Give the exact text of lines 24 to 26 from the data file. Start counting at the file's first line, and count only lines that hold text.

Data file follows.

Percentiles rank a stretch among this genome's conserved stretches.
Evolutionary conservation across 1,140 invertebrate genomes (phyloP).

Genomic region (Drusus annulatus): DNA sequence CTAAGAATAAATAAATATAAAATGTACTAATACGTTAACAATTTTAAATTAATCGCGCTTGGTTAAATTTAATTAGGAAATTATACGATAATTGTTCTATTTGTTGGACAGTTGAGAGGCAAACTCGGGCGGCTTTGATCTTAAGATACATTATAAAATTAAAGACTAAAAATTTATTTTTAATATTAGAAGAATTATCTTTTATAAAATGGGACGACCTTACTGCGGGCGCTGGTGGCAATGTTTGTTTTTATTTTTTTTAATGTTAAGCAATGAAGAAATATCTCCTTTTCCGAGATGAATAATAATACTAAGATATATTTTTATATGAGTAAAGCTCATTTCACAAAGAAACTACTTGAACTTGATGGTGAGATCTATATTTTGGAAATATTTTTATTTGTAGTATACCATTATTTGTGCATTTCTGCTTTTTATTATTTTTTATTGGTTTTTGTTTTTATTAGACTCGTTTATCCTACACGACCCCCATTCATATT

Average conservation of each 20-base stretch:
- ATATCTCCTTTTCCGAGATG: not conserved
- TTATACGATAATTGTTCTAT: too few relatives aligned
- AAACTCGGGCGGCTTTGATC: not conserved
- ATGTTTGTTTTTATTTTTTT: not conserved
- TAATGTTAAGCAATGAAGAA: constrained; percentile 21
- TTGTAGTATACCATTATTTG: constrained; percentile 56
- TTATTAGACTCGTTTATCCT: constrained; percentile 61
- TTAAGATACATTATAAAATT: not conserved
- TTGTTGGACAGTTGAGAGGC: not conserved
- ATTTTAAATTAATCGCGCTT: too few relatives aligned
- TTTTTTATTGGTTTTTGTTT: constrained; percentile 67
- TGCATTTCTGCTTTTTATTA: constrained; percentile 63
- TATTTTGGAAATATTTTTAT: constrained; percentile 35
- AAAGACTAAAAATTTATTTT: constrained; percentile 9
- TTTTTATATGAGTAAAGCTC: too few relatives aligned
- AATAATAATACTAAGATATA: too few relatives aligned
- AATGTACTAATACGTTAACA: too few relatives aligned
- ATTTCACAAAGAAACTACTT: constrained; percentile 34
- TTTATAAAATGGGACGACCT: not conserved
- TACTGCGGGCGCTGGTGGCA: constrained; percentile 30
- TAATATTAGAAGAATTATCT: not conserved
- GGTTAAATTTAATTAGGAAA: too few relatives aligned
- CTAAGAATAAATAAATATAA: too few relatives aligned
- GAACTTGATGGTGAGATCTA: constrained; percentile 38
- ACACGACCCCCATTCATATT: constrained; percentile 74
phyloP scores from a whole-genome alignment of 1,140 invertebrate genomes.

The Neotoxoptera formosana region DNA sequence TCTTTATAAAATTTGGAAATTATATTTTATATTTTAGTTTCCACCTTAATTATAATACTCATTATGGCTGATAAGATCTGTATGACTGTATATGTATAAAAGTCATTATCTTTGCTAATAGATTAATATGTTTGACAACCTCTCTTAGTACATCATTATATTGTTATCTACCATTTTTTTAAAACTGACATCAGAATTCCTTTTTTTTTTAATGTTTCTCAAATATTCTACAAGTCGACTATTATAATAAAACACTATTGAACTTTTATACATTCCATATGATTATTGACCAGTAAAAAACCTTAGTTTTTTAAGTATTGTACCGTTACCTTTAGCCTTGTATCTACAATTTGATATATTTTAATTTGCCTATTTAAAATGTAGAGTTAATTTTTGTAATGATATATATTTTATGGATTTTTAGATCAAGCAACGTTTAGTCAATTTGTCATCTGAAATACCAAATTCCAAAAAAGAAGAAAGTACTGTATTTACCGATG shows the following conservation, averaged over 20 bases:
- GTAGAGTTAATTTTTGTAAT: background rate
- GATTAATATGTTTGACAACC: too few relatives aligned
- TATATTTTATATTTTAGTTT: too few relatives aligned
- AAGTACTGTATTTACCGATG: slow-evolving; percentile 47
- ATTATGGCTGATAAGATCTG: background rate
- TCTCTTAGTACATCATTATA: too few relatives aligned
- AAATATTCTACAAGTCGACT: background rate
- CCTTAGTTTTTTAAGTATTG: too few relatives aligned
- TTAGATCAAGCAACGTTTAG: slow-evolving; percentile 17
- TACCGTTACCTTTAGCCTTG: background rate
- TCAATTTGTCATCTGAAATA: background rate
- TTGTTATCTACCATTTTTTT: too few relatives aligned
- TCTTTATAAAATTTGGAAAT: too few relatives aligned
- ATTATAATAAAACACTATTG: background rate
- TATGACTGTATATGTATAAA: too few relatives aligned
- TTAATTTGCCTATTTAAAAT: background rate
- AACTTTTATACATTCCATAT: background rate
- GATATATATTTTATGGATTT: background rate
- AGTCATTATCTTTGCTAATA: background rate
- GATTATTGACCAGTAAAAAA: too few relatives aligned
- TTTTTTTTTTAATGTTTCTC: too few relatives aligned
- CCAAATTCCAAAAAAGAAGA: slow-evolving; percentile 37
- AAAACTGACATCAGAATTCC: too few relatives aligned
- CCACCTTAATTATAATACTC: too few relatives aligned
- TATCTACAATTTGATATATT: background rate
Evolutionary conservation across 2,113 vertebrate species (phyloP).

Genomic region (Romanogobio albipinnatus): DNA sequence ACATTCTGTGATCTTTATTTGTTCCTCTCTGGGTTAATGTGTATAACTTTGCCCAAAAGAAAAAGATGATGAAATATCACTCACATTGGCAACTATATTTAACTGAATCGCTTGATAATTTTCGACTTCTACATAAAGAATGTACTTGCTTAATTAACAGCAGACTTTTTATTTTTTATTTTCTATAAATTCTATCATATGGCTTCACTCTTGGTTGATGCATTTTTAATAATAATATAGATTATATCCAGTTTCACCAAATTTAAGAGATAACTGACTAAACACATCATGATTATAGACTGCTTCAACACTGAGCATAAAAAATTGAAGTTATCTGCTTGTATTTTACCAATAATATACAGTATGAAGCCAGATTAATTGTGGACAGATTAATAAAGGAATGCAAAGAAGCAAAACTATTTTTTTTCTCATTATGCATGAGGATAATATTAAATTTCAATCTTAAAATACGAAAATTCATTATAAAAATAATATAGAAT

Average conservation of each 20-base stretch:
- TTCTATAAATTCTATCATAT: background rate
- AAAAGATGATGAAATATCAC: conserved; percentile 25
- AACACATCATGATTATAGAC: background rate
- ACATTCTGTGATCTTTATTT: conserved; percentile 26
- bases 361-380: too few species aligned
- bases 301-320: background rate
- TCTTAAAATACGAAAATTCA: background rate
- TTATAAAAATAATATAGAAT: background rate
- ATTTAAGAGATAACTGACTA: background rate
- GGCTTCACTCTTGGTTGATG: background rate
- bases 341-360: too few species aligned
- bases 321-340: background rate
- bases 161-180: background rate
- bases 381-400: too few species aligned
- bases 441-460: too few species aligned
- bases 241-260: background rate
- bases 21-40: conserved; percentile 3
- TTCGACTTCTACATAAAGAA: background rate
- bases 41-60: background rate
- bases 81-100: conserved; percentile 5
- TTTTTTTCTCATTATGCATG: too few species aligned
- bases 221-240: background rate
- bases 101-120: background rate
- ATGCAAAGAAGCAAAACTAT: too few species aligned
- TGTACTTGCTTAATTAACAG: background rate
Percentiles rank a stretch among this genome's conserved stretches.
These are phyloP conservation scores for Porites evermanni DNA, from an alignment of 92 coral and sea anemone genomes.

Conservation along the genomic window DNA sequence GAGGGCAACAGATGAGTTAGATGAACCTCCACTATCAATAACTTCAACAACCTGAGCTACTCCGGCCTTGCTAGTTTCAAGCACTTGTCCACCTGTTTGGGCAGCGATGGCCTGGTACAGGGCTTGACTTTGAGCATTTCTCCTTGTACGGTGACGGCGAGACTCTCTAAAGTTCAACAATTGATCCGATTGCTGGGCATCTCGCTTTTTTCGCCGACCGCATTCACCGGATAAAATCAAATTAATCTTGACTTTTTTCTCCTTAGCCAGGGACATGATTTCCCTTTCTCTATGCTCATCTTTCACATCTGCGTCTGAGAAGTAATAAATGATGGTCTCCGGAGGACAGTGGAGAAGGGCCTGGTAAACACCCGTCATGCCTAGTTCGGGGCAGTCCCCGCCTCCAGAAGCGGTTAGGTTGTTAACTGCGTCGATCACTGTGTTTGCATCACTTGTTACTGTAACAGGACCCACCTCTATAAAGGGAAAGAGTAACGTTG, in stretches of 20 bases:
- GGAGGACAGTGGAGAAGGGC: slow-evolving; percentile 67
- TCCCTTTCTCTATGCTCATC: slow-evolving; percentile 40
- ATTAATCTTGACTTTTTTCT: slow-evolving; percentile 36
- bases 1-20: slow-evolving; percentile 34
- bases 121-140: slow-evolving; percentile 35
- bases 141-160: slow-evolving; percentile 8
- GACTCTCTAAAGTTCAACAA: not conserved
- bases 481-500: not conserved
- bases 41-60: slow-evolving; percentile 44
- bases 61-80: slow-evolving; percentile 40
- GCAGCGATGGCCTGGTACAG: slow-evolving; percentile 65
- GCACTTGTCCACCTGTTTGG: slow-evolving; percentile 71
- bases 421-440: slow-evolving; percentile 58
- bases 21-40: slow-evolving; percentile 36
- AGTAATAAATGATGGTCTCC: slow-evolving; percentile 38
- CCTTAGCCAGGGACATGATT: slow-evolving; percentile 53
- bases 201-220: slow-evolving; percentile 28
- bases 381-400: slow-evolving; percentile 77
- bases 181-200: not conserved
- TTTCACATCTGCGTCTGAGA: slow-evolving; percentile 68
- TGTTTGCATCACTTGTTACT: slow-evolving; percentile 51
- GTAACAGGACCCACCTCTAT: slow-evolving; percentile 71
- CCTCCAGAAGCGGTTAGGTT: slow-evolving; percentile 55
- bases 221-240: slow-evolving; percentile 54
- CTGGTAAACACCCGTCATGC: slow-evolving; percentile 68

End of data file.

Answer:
- TACTGCGGGCGCTGGTGGCA: constrained; percentile 30
- TAATATTAGAAGAATTATCT: not conserved
- GGTTAAATTTAATTAGGAAA: too few relatives aligned